3 Making Change

In chapter three we practice making change up to $1.00.  For example, if a customer bought an item for .67 and paid with $1.00, we practice counting the change in the following way:

1.  Start on 67, put dimes out one at a time into the customer’s hand and say,  “77, 87, 97.”  The students must watch to make sure they do not go over a dollar.  When they get to that last count, I suggest they hold their voice out to help them see there’s a change in coin coming up, “77, 87, niiiiiiinety-seven.”

2.  Then go to pennies and count them one at a time into the customer’s hand,  “98, 99, 100.”

3.  There’s still one more step!  Now say, “So, how much change did the customer get?”  The student needs to count up what’s in the customer’s hand and announce the change or write it on a piece of paper.
I have gone back and forth with the issue of whether to start with dimes or pennies when initially making change to one dollar.  I have opted to have them start with dimes first because it’s easier for them to know when to stop and switch to pennies than starting with pennies and telling them to watch for the next ten you’re coming too.  That latter method was too abstract.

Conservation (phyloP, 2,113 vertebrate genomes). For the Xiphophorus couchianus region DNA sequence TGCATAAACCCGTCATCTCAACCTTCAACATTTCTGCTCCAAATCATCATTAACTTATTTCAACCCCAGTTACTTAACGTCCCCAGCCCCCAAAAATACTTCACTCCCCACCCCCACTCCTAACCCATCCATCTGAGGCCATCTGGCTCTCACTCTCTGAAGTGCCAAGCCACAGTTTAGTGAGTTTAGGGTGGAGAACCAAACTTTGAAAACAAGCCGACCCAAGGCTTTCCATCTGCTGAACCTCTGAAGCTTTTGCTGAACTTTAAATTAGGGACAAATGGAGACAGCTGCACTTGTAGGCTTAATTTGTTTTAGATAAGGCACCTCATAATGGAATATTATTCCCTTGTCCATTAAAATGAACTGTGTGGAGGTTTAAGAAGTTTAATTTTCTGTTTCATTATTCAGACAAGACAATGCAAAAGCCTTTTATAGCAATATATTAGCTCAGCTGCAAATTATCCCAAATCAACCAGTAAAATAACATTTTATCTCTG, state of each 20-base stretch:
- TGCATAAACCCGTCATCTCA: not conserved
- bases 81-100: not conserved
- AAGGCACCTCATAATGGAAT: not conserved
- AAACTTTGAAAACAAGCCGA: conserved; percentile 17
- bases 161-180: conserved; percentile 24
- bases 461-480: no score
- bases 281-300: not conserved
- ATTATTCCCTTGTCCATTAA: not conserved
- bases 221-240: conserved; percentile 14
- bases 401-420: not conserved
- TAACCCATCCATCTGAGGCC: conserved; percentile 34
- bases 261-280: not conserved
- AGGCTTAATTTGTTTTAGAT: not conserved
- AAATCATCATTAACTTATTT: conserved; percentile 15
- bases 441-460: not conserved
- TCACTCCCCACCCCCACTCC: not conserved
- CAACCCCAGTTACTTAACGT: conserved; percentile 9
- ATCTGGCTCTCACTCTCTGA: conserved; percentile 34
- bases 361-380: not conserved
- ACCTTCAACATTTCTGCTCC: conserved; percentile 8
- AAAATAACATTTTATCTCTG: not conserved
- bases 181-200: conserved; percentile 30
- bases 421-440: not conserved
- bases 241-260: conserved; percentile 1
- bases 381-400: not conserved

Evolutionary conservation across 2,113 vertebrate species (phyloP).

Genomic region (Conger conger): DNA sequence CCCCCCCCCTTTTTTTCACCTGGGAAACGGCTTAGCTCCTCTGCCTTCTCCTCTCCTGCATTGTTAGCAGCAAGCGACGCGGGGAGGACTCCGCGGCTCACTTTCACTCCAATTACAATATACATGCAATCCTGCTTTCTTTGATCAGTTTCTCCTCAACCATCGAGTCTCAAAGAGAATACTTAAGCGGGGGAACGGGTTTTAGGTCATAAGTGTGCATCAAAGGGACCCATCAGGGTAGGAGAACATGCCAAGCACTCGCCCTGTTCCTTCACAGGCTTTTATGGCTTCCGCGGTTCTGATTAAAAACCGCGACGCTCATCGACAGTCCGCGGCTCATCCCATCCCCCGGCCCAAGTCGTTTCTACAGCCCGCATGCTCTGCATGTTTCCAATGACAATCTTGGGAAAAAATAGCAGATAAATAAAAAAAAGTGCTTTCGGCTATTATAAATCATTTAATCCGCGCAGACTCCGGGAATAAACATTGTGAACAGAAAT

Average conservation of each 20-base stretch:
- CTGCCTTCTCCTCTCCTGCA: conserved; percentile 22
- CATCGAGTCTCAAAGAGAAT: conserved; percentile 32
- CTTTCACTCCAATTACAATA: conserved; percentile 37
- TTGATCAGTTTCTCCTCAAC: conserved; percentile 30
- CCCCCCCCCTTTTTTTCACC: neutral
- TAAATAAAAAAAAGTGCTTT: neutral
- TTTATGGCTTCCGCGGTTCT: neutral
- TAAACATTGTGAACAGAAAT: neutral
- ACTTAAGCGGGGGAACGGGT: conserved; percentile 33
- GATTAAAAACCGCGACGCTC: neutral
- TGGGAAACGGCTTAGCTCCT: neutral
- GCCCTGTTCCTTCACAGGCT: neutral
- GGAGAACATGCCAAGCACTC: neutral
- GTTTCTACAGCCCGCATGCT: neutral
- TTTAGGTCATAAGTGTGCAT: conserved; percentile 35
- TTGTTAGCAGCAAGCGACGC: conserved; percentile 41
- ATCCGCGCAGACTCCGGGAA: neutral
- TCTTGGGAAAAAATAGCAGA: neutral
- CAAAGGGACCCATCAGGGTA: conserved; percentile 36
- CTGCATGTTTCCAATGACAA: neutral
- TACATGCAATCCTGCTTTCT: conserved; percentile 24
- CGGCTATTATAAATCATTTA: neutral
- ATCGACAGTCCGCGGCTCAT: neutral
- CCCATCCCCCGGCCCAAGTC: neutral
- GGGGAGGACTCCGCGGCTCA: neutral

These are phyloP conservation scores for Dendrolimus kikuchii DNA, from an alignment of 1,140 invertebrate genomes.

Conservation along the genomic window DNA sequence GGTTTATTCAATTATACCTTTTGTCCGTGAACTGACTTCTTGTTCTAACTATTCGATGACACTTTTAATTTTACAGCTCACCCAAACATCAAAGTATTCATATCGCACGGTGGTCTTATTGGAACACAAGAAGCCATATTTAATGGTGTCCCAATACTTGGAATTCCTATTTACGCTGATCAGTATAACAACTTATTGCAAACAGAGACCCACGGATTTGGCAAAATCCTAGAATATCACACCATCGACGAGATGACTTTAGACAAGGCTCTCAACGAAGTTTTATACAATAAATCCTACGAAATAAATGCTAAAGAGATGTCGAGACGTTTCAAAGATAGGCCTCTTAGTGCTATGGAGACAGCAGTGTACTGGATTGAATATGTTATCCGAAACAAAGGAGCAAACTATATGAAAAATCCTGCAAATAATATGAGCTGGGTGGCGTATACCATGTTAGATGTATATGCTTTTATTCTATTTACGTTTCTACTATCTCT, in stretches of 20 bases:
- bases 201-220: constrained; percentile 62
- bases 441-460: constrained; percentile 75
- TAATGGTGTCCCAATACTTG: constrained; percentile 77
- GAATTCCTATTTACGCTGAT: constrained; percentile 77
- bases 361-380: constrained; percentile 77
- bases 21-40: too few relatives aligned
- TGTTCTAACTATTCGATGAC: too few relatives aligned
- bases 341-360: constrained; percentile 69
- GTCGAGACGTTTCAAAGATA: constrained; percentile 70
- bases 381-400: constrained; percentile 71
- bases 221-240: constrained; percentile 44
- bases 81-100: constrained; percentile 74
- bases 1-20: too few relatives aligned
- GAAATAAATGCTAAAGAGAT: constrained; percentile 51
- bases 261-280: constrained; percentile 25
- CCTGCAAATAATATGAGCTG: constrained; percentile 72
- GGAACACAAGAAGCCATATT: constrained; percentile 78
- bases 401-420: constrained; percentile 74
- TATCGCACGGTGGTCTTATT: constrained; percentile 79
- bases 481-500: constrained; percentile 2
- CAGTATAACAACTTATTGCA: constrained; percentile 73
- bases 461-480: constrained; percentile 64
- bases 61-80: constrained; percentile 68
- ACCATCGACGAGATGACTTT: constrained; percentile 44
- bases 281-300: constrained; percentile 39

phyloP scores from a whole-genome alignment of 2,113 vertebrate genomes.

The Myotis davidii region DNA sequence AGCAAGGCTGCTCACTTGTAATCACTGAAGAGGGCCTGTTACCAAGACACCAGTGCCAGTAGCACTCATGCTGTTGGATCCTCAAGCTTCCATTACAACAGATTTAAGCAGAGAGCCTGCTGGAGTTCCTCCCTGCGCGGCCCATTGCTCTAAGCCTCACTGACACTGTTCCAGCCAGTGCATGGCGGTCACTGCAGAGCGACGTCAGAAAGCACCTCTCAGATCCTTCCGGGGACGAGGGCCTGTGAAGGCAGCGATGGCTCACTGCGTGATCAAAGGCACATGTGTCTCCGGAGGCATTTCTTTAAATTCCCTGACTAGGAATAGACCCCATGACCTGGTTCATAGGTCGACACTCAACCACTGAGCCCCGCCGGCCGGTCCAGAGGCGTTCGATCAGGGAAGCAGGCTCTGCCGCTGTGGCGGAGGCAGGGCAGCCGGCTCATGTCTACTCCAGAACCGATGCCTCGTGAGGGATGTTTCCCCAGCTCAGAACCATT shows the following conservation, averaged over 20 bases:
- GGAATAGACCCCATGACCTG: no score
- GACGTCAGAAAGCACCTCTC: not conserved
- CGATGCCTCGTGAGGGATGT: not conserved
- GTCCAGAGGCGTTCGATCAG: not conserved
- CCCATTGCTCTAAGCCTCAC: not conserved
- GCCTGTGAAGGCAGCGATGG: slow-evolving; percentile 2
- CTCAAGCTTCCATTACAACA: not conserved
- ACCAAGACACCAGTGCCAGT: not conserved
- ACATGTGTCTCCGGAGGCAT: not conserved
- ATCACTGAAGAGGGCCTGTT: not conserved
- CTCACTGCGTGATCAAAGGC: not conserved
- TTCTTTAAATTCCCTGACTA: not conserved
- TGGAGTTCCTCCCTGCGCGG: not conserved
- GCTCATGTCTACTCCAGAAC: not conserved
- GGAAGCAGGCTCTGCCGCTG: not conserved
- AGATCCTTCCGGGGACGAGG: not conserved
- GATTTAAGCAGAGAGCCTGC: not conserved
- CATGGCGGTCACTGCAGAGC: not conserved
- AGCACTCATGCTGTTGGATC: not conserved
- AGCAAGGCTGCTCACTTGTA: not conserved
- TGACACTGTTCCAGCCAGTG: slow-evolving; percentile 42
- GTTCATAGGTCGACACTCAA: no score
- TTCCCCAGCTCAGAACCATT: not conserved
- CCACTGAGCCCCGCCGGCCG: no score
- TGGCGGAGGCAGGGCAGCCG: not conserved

Practice this with pretend costs as low as 8¢ to items that cost 91¢ and sometimes give them costs that end in zero.  Resist the temptation to tell them shortcuts!  They will get a deeper understanding if they start to see it themselves.  If the students are getting very secure doing this, you can introduce the idea of nickels and/or quarters.

It’s best to use real money.  This is what they’ll need to use themselves, and sometimes you’ll find some confusion between some of the coins when the designs aren’t always consistent.



Instead of having them make change up to one dollar, have the students make change up to another amount, for example, 25¢, 50¢, 75¢, etc.  The story might go something like this, “A customer busy a cookie for 18¢ and pays with a quarter.  What will the change be?”